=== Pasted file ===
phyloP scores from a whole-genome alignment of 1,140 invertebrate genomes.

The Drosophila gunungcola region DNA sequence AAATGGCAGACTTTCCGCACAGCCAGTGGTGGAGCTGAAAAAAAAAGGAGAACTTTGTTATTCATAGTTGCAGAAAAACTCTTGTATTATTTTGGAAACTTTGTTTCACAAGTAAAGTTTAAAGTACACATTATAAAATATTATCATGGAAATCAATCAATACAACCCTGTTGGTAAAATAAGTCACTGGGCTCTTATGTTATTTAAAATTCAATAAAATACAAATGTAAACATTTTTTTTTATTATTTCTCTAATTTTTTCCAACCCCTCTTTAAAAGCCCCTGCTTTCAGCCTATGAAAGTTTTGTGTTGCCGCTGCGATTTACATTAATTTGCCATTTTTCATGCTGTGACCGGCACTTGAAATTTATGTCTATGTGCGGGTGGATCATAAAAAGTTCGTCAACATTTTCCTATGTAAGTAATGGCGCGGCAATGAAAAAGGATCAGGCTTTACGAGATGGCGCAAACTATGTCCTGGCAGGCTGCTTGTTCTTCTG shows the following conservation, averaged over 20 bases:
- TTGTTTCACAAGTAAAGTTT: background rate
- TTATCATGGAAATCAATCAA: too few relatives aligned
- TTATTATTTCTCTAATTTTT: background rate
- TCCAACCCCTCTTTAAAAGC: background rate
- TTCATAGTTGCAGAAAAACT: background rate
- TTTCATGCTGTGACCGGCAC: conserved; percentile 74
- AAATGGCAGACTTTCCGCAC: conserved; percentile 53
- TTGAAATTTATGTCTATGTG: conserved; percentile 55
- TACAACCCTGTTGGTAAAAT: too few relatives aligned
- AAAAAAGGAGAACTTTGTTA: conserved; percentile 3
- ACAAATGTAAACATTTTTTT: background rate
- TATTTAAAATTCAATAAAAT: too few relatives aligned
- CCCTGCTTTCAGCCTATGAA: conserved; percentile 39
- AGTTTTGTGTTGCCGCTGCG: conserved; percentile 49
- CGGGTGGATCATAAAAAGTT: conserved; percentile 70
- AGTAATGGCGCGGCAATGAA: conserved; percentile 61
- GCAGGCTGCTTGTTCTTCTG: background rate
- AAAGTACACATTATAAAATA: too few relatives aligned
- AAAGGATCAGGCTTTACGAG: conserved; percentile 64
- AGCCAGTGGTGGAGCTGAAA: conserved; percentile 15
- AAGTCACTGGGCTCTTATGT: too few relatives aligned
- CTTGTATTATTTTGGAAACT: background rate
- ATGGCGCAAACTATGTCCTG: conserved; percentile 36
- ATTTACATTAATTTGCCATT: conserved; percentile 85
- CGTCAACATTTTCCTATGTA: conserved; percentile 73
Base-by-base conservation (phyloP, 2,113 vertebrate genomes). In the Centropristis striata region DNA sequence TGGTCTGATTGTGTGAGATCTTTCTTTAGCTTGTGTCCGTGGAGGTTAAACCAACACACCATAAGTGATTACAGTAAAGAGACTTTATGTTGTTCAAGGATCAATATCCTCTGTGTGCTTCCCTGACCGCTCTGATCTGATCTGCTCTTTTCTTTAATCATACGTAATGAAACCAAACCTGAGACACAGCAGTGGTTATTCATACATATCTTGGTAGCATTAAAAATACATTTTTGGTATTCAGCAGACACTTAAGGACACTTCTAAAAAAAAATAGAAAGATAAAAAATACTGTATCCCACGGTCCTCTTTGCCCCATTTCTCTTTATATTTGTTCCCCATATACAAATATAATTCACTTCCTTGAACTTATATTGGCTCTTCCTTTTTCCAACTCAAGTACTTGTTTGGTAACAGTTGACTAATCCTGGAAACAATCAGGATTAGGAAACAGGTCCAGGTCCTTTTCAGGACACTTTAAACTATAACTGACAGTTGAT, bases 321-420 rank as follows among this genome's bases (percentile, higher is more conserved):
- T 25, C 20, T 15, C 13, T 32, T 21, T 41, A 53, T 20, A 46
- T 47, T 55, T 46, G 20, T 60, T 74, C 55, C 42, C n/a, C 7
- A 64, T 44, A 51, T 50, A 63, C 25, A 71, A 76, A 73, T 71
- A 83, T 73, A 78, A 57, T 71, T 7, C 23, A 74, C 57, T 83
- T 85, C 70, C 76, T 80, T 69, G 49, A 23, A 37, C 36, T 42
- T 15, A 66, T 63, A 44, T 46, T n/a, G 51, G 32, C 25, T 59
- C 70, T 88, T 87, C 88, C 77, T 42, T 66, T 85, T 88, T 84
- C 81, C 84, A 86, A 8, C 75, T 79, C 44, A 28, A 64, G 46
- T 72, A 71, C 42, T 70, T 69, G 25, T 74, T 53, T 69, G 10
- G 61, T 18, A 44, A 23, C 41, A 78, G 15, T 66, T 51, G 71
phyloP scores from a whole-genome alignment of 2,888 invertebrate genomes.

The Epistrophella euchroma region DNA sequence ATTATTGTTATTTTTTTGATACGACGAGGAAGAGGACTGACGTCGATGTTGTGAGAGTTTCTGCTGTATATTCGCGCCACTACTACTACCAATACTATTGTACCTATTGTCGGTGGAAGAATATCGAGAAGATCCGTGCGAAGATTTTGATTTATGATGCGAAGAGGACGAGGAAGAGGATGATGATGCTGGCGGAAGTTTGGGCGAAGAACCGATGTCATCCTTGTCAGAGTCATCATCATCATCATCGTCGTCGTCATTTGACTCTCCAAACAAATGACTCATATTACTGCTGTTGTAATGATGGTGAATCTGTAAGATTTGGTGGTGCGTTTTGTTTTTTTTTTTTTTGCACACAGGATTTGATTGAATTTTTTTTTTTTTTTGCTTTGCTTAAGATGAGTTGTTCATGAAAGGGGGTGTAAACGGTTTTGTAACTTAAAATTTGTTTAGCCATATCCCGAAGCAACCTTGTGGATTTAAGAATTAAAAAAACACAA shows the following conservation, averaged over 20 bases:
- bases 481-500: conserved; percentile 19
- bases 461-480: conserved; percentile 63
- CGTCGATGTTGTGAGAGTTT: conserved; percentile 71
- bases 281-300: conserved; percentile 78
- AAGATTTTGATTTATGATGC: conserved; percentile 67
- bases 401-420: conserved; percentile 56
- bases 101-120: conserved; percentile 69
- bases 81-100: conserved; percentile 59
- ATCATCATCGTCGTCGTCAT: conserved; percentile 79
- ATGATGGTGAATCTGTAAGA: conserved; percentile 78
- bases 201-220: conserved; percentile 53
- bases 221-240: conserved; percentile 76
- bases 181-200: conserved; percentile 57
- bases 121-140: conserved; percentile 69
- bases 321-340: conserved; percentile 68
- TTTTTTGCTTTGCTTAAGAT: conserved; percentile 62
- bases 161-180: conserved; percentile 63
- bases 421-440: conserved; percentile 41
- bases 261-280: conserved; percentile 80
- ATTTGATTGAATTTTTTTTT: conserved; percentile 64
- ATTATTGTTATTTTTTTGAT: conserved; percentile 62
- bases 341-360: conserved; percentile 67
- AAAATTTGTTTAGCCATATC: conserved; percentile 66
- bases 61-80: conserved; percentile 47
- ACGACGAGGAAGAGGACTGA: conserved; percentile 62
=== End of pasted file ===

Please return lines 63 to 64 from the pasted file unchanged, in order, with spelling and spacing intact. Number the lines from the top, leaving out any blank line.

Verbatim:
- AAAATTTGTTTAGCCATATC: conserved; percentile 66
- bases 61-80: conserved; percentile 47